There are, indeed, suicides of absolute will, where neither "mental"illness itself nor serious depressions that may or may not qualify as "mental"conditions are the factors: Buddhist monks dousing themselves and lighting up in protest, hunger strikers and suicide bombers. And there is little doubt that some suicides are "self-murder."But most suicides are indeed people in great pain, physical, "mental"or emotional. And many of them, contrary to what Thompson apparently believes, are impulsive, and most that are planned out are planned out while the people aren't thinking clearly, which therefore hardly qualifies it for "self-murder."Willful intent and a reasonable amount of self-possession need to be present for that.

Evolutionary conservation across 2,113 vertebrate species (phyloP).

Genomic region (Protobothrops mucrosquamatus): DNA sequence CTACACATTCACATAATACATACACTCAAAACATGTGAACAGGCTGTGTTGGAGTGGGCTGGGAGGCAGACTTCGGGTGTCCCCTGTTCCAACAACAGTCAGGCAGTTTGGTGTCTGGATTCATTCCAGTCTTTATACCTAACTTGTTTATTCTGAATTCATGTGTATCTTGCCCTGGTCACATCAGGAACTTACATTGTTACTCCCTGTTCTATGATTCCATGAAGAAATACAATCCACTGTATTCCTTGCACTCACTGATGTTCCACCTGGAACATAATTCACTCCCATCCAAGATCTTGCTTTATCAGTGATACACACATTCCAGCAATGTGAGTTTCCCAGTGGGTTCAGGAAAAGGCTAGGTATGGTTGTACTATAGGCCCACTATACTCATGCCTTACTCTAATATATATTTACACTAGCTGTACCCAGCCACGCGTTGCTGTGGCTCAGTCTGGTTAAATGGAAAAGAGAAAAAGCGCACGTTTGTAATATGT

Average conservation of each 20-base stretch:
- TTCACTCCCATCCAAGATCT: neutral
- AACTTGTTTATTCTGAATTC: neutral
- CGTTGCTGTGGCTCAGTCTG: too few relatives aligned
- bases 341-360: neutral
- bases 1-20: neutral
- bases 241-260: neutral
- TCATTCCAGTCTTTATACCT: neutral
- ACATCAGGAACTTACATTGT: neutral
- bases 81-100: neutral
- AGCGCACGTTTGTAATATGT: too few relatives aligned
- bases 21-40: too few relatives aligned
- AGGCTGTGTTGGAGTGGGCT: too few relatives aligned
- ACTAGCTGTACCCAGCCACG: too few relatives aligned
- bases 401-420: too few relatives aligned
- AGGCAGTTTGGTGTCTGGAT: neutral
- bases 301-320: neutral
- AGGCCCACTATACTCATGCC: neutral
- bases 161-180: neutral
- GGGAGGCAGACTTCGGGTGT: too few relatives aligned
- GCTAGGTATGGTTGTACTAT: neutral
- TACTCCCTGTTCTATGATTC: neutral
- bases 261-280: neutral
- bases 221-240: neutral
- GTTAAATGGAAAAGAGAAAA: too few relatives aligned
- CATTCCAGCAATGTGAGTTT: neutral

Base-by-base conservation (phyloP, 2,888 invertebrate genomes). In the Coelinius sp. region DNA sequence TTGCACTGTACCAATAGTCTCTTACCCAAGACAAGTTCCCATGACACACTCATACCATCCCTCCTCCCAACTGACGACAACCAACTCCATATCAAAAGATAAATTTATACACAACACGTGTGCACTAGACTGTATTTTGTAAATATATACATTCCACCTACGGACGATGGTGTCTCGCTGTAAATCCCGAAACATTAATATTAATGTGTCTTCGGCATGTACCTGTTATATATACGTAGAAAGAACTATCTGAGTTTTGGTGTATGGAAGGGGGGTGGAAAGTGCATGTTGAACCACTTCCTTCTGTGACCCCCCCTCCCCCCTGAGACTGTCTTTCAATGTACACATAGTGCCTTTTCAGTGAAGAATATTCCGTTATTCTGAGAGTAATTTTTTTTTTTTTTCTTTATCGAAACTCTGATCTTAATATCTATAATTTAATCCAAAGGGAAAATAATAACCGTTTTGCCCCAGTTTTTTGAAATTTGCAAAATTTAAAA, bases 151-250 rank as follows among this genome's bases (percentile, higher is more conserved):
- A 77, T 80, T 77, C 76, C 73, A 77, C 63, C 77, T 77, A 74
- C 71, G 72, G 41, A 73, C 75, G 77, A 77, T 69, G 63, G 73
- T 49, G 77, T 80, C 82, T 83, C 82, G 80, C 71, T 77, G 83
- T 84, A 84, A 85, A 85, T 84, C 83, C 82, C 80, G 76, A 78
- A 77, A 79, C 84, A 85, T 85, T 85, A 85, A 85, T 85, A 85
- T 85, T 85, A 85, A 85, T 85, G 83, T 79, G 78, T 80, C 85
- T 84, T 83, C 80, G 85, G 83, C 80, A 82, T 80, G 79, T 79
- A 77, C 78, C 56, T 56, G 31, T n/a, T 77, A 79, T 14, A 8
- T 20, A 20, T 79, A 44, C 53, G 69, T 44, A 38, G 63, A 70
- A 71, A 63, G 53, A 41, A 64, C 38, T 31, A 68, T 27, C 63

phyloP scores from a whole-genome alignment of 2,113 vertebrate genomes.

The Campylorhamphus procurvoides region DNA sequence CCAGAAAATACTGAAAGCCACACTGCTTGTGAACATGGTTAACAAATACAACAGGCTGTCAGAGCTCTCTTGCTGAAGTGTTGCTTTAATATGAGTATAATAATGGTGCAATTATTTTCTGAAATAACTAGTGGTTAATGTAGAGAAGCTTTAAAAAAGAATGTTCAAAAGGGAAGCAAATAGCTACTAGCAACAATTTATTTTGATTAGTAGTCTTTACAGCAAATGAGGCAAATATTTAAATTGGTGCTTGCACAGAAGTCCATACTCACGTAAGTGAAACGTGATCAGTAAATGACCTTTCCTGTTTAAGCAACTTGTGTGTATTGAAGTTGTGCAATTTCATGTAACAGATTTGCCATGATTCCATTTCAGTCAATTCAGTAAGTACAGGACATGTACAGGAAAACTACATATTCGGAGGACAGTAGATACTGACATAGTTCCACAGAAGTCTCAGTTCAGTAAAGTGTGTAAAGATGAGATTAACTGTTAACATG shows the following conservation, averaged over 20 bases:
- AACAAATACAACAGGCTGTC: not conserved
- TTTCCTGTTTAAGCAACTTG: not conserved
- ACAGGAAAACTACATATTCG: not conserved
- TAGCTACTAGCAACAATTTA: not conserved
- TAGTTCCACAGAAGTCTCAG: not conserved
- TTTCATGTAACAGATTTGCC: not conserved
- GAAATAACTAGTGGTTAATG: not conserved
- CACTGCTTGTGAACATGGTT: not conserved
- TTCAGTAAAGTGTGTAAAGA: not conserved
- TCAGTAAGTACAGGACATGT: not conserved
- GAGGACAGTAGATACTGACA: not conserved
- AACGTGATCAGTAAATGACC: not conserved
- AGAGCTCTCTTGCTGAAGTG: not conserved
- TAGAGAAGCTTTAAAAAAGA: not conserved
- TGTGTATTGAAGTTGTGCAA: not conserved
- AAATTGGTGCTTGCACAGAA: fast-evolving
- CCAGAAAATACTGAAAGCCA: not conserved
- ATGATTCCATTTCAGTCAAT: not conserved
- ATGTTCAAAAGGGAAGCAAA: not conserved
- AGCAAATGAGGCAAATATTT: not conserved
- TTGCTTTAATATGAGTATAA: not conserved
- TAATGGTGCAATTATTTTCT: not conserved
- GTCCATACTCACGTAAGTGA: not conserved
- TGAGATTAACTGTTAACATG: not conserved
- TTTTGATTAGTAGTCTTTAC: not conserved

As father of a bipolar son and brother-in-law of a seriously troubled woman who has been threatening suicide, I loudly applaud HCN's publication of this article and for drawing attention to the issue(s). I just wish the diction had been handled a bit more sensitively, particularly in the opening editorial.
Spearfish, South Dakota